The Seven Feasts in John’s Gospel.
Up to this point, we have discussed several sevens found in the gospel of John. We have talked about the seven “I AM’s,” “Witnesses,” “Signs,” and the seven proofs of Jesus’ divinity. Each group conveys to us important information about Jesus and His true identity. As John said in John 20:30-31, his primary purpose for writing his gospel account of Jesus was to convince us of Jesus and to instill a saving faith within us. Thus, each of these seven’s is meant to teach us something important about Jesus. In today’s article we are going to look at the Seven Feasts mentioned in John’s gospel and hopefully, gain some insights into their purpose.
The first feast is Passover in John 2:23. Jesus is in Jerusalem during Passover and many are beginning to believe in Him, but He hasn’t revealed himself to many people at this time. It is important for us to know that Passover refers all the way back to Ex. 12 and the night when the Lord’s angel passed over the Jews because of the blood of the Lamb. It is also important to connect Passover with John 3 and Jesus’ discussion with Nicodemus.
The second feast is Purim in John 5:1, 17. Purim is connected to Queen Esther (Esther 9:20-32) and God’s deliverance of the Jews from their enemies. Even today, Jews celebrate Purim and remember the time when God “worked” to save them from Haman. Jesus’ statement in vs. 17 reveals this powerful truth for us when He says, “My Father is working until now, and I am working.”
The third feast is Passover in John 6:4. This is the second Passover feast mentioned in John and again connects Jesus with our Passover Lamb and our redemption from sins. This time John emphasizes the unleavened bread of Passover and reminds us that Jesus is our bread, the one capable of providing for our needs. Connect this with Matt. 26:26-29 and 1 Cor. 11:23-25 and we get a clearer picture of our Lamb and the bread that He provides for us.
The fourth feast is Tabernacles or feast of booths in John 7:2. The Feast of Tabernacles commemorated the 40 years that Israel wandered in the wilderness as punishment for their sins. However, the point of celebrating Tabernacles was about reminding Israel that God had kept His promises and brought them safely into the Promised Land.
The fifth feast is The Great Day in John 7:37. In one sense this is still a part of Tabernacles but in another sense, it is not. It was celebrated the day after Tabernacles (Lev. 23:36) as a special and holy assembly of offering food to the Lord. It was considered by Jews to be separate and the most important day of Tabernacles. Hence, the title “The Great Day.”
The sixth feast is Dedication in John 10:22. The Feast of Dedication or literally “rededication” commemorates the Maccabees and the recapturing of the Temple from Antiochus Epiphanies IV. Most modern Jews call this Hanukkah or the festival of lights referring to the time when enough oil to light the Menorah for a day burned for 8 days.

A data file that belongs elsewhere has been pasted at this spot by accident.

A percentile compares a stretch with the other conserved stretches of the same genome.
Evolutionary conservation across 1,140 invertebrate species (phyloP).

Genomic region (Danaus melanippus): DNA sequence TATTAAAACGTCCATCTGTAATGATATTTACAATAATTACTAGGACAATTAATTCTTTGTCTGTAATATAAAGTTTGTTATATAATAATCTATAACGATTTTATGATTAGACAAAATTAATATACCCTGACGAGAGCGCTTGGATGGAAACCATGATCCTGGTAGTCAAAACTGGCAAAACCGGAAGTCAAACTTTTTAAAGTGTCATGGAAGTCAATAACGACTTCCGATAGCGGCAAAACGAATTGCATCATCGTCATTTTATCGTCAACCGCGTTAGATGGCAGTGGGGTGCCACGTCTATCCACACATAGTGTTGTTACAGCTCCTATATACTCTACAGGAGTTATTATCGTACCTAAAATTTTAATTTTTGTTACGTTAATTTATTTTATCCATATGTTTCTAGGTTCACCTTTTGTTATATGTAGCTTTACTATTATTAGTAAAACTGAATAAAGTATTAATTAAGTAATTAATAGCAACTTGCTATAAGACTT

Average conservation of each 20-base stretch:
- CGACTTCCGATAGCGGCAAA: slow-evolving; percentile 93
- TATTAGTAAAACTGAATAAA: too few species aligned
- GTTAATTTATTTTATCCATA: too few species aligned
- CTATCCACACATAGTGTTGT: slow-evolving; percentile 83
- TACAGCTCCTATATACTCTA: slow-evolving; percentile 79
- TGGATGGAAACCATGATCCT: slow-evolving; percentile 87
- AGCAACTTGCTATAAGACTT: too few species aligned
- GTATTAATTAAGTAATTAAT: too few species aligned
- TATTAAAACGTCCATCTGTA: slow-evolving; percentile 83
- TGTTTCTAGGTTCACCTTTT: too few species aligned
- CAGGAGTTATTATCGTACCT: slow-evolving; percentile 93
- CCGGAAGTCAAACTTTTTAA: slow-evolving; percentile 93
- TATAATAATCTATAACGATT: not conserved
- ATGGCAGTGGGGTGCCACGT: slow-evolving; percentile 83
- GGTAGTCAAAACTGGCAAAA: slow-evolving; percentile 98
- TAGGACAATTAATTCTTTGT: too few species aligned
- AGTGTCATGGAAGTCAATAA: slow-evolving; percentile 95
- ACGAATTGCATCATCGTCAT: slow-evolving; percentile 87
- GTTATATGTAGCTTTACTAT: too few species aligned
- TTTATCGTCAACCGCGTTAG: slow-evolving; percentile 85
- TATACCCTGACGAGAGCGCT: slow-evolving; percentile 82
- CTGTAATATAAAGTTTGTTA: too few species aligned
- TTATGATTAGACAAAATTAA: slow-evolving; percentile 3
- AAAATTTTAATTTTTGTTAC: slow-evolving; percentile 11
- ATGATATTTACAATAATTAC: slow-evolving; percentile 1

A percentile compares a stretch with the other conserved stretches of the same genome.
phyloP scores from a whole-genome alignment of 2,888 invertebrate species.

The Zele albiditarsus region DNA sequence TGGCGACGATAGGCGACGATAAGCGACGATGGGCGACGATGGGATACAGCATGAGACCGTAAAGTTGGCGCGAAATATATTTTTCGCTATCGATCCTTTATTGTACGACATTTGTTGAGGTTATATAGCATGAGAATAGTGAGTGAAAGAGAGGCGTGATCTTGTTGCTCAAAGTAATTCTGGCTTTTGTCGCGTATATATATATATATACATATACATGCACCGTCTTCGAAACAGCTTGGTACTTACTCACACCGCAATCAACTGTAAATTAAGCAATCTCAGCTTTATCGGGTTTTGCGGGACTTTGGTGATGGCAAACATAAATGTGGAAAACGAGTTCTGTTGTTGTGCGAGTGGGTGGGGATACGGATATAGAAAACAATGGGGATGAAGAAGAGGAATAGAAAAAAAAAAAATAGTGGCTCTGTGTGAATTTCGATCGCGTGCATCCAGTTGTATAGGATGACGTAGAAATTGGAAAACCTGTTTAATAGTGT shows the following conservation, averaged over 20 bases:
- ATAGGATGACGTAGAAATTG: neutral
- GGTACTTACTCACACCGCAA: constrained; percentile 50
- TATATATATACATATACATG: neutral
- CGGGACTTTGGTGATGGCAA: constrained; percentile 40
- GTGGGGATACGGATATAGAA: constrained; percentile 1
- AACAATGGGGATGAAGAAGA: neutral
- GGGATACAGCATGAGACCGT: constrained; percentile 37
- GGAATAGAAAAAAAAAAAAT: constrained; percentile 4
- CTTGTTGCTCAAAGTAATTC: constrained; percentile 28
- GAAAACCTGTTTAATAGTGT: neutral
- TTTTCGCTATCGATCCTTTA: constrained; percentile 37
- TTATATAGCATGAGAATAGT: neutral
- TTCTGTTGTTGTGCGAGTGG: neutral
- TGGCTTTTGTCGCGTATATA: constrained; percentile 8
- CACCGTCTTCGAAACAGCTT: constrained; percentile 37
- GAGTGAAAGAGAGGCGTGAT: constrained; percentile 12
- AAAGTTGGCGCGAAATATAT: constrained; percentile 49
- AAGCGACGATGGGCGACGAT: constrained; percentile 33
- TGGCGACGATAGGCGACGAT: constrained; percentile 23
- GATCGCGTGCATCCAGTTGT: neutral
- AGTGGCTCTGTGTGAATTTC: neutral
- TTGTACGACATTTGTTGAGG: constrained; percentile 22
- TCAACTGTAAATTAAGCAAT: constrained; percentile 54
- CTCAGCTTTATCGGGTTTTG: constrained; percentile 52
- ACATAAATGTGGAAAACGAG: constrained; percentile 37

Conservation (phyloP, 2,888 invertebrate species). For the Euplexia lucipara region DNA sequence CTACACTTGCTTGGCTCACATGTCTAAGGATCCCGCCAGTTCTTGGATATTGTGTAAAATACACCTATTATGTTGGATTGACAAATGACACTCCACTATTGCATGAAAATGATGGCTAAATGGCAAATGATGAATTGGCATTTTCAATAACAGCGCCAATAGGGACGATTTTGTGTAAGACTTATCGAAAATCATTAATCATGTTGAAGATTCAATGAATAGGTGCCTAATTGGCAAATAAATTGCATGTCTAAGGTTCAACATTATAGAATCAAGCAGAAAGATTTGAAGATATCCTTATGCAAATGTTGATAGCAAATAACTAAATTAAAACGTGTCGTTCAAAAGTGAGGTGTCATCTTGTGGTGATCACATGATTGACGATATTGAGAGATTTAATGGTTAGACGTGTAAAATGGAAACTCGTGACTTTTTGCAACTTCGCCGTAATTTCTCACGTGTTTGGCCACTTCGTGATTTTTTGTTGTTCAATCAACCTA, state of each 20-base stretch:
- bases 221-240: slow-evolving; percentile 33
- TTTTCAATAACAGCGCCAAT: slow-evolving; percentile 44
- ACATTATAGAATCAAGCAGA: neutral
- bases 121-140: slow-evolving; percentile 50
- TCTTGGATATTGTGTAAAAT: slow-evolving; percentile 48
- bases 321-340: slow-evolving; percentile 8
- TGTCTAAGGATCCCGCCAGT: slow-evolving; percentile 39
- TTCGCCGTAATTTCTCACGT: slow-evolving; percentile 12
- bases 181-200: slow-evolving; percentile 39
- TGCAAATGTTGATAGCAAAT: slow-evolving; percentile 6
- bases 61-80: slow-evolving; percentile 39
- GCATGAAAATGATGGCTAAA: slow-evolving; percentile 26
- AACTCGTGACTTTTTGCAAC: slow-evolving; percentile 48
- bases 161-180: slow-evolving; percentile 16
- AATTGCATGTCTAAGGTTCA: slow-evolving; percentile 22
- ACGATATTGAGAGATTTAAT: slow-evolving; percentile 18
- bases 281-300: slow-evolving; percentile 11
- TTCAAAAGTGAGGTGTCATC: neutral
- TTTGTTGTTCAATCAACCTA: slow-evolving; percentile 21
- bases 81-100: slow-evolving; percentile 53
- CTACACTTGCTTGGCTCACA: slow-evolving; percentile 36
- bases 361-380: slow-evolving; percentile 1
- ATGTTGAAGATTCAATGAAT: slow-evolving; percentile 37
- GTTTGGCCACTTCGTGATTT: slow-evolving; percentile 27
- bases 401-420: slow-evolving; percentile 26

The seventh feast is Passover in John 11:55. This is the third Passover feast mentioned in John’s gospel and reminds us that Jesus’ public ministry lasted 3 years. This event literally marks the end of the seven feasts and the beginning of the last seven days of Jesus life. This is typically called “Passion Week” and shows us that our Passover Lamb is now headed to the cross of Calvary.
Each feast or holiday reminds us that Jesus is the completeness of God’s plan for our redemption. He is the fulfillment of the Old Covenant and especially the festivals of God’s people.
THE “I AM” STATEMENTS OF JESUS CHRIST IN THE GOSPEL ACCORDING TO JOHN
Posted on April 17, 2021 by Church Bulletin
In John’s account of the Gospel, unlike the synoptic Gospels (Matthew, Mark, and Luke), the apostle presents 7 formal and direct “I AM” statements of Jesus, each containing the words “I am” and a predicate: I AM the bread of life (6:35), I AM the light of the world (8:12), I AM the gate (10:7,9), I AM the good shepherd (10:11,14), I AM the resurrection and the life (11:25), I AM the way and the truth and the life (14:6), and I AM the true vine (15:1,5). Another “I AM” statement is implied in John 4:10-14, “I AM living water. Each statement is meant to reveal Jesus’ Divine purpose, power and identity to his audience, which is the purpose of the Gospel according to John.
The words “I AM” echoes loud and clear God’s profound response to Moses’ question in Exodus 3: 13-14, “ Moses said to God, “Suppose I go to the Israelites and say to them, ‘The God of your fathers has sent me to you,’ and they ask me, ‘What is his name?’ Then what shall I tell them? God said to Moses, “I am who I am. This is what you are to say to the Israelites: ‘I am has sent me to you.’”
John intentionally used the sacred divine formula for the name of God, “I AM,” because he wanted his Jewish audience, who were remarkably familiar with the prophet Moses and the Torah, to make a connection between Jesus and God. Hence why he wrote in John 1:1-14, “In the beginning was the Word, and the Word was with God, and the Word was God. He was with God in the beginning. Through him all things were made; without him nothing was made that has been made. In him was life, and that life was the light of all mankind… The Word became flesh and made his dwelling among us. We have seen his glory, the glory of the one and only Son, who came from the Father, full of grace and truth.”
The Seven Feasts in John’s Gospel.